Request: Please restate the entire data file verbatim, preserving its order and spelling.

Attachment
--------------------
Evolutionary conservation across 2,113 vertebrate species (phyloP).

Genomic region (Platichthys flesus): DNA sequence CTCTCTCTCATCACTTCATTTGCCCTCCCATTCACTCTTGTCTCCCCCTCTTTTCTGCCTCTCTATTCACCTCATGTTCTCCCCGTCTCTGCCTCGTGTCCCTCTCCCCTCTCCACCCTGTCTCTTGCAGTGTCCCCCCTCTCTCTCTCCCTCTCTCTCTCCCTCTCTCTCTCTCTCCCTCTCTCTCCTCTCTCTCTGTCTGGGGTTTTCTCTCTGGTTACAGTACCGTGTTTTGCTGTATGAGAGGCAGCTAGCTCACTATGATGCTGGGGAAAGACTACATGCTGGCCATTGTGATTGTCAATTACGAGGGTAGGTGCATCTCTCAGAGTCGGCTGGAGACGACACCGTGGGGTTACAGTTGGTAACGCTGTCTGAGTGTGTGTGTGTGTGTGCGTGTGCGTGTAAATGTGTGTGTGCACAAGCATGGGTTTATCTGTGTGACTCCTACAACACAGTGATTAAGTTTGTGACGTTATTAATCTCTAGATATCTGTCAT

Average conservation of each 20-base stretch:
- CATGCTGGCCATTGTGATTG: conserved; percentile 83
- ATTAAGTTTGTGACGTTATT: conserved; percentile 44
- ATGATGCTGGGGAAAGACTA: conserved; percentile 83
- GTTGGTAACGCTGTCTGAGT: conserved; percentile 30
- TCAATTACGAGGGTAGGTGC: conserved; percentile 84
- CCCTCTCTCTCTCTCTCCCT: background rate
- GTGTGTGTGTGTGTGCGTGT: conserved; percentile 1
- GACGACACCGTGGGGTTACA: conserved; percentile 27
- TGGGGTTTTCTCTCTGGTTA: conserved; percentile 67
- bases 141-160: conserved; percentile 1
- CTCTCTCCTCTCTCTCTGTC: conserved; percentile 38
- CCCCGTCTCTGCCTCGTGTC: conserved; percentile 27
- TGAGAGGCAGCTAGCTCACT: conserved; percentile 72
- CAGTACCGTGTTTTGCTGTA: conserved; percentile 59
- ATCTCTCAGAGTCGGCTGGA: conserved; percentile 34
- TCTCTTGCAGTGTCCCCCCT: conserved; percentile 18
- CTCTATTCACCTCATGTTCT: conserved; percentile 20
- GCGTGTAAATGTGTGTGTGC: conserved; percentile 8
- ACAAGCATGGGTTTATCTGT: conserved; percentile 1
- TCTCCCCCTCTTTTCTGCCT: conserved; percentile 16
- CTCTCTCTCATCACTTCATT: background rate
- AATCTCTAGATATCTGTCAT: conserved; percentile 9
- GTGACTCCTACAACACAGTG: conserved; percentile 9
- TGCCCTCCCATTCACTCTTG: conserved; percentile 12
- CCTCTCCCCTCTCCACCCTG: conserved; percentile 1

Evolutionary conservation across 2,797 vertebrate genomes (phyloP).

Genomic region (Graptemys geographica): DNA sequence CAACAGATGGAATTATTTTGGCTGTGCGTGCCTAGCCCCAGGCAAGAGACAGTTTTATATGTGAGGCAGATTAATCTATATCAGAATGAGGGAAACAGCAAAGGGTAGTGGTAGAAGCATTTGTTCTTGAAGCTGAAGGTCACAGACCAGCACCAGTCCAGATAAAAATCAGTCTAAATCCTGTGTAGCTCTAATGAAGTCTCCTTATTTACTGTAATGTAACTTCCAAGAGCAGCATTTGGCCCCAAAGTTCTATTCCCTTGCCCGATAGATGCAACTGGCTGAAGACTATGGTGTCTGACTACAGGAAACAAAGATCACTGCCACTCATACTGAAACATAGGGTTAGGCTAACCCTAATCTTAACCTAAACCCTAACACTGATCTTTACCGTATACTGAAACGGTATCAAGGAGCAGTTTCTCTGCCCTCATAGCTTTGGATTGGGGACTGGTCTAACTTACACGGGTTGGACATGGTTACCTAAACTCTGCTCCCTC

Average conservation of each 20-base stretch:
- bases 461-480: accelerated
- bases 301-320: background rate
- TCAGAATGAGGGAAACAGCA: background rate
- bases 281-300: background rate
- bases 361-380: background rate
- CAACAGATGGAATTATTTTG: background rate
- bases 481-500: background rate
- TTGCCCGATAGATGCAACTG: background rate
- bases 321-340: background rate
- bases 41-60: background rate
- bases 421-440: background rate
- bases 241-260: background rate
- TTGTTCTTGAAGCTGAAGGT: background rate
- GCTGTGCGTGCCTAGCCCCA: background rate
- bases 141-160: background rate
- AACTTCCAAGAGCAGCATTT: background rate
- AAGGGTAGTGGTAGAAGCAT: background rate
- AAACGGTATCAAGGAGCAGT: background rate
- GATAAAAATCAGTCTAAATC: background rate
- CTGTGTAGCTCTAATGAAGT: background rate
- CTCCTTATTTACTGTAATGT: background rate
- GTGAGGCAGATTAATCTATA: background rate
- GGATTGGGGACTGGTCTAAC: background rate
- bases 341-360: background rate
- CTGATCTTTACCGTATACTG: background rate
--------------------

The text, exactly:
Evolutionary conservation across 2,113 vertebrate species (phyloP).

Genomic region (Platichthys flesus): DNA sequence CTCTCTCTCATCACTTCATTTGCCCTCCCATTCACTCTTGTCTCCCCCTCTTTTCTGCCTCTCTATTCACCTCATGTTCTCCCCGTCTCTGCCTCGTGTCCCTCTCCCCTCTCCACCCTGTCTCTTGCAGTGTCCCCCCTCTCTCTCTCCCTCTCTCTCTCCCTCTCTCTCTCTCTCCCTCTCTCTCCTCTCTCTCTGTCTGGGGTTTTCTCTCTGGTTACAGTACCGTGTTTTGCTGTATGAGAGGCAGCTAGCTCACTATGATGCTGGGGAAAGACTACATGCTGGCCATTGTGATTGTCAATTACGAGGGTAGGTGCATCTCTCAGAGTCGGCTGGAGACGACACCGTGGGGTTACAGTTGGTAACGCTGTCTGAGTGTGTGTGTGTGTGTGCGTGTGCGTGTAAATGTGTGTGTGCACAAGCATGGGTTTATCTGTGTGACTCCTACAACACAGTGATTAAGTTTGTGACGTTATTAATCTCTAGATATCTGTCAT

Average conservation of each 20-base stretch:
- CATGCTGGCCATTGTGATTG: conserved; percentile 83
- ATTAAGTTTGTGACGTTATT: conserved; percentile 44
- ATGATGCTGGGGAAAGACTA: conserved; percentile 83
- GTTGGTAACGCTGTCTGAGT: conserved; percentile 30
- TCAATTACGAGGGTAGGTGC: conserved; percentile 84
- CCCTCTCTCTCTCTCTCCCT: background rate
- GTGTGTGTGTGTGTGCGTGT: conserved; percentile 1
- GACGACACCGTGGGGTTACA: conserved; percentile 27
- TGGGGTTTTCTCTCTGGTTA: conserved; percentile 67
- bases 141-160: conserved; percentile 1
- CTCTCTCCTCTCTCTCTGTC: conserved; percentile 38
- CCCCGTCTCTGCCTCGTGTC: conserved; percentile 27
- TGAGAGGCAGCTAGCTCACT: conserved; percentile 72
- CAGTACCGTGTTTTGCTGTA: conserved; percentile 59
- ATCTCTCAGAGTCGGCTGGA: conserved; percentile 34
- TCTCTTGCAGTGTCCCCCCT: conserved; percentile 18
- CTCTATTCACCTCATGTTCT: conserved; percentile 20
- GCGTGTAAATGTGTGTGTGC: conserved; percentile 8
- ACAAGCATGGGTTTATCTGT: conserved; percentile 1
- TCTCCCCCTCTTTTCTGCCT: conserved; percentile 16
- CTCTCTCTCATCACTTCATT: background rate
- AATCTCTAGATATCTGTCAT: conserved; percentile 9
- GTGACTCCTACAACACAGTG: conserved; percentile 9
- TGCCCTCCCATTCACTCTTG: conserved; percentile 12
- CCTCTCCCCTCTCCACCCTG: conserved; percentile 1

Evolutionary conservation across 2,797 vertebrate genomes (phyloP).

Genomic region (Graptemys geographica): DNA sequence CAACAGATGGAATTATTTTGGCTGTGCGTGCCTAGCCCCAGGCAAGAGACAGTTTTATATGTGAGGCAGATTAATCTATATCAGAATGAGGGAAACAGCAAAGGGTAGTGGTAGAAGCATTTGTTCTTGAAGCTGAAGGTCACAGACCAGCACCAGTCCAGATAAAAATCAGTCTAAATCCTGTGTAGCTCTAATGAAGTCTCCTTATTTACTGTAATGTAACTTCCAAGAGCAGCATTTGGCCCCAAAGTTCTATTCCCTTGCCCGATAGATGCAACTGGCTGAAGACTATGGTGTCTGACTACAGGAAACAAAGATCACTGCCACTCATACTGAAACATAGGGTTAGGCTAACCCTAATCTTAACCTAAACCCTAACACTGATCTTTACCGTATACTGAAACGGTATCAAGGAGCAGTTTCTCTGCCCTCATAGCTTTGGATTGGGGACTGGTCTAACTTACACGGGTTGGACATGGTTACCTAAACTCTGCTCCCTC

Average conservation of each 20-base stretch:
- bases 461-480: accelerated
- bases 301-320: background rate
- TCAGAATGAGGGAAACAGCA: background rate
- bases 281-300: background rate
- bases 361-380: background rate
- CAACAGATGGAATTATTTTG: background rate
- bases 481-500: background rate
- TTGCCCGATAGATGCAACTG: background rate
- bases 321-340: background rate
- bases 41-60: background rate
- bases 421-440: background rate
- bases 241-260: background rate
- TTGTTCTTGAAGCTGAAGGT: background rate
- GCTGTGCGTGCCTAGCCCCA: background rate
- bases 141-160: background rate
- AACTTCCAAGAGCAGCATTT: background rate
- AAGGGTAGTGGTAGAAGCAT: background rate
- AAACGGTATCAAGGAGCAGT: background rate
- GATAAAAATCAGTCTAAATC: background rate
- CTGTGTAGCTCTAATGAAGT: background rate
- CTCCTTATTTACTGTAATGT: background rate
- GTGAGGCAGATTAATCTATA: background rate
- GGATTGGGGACTGGTCTAAC: background rate
- bases 341-360: background rate
- CTGATCTTTACCGTATACTG: background rate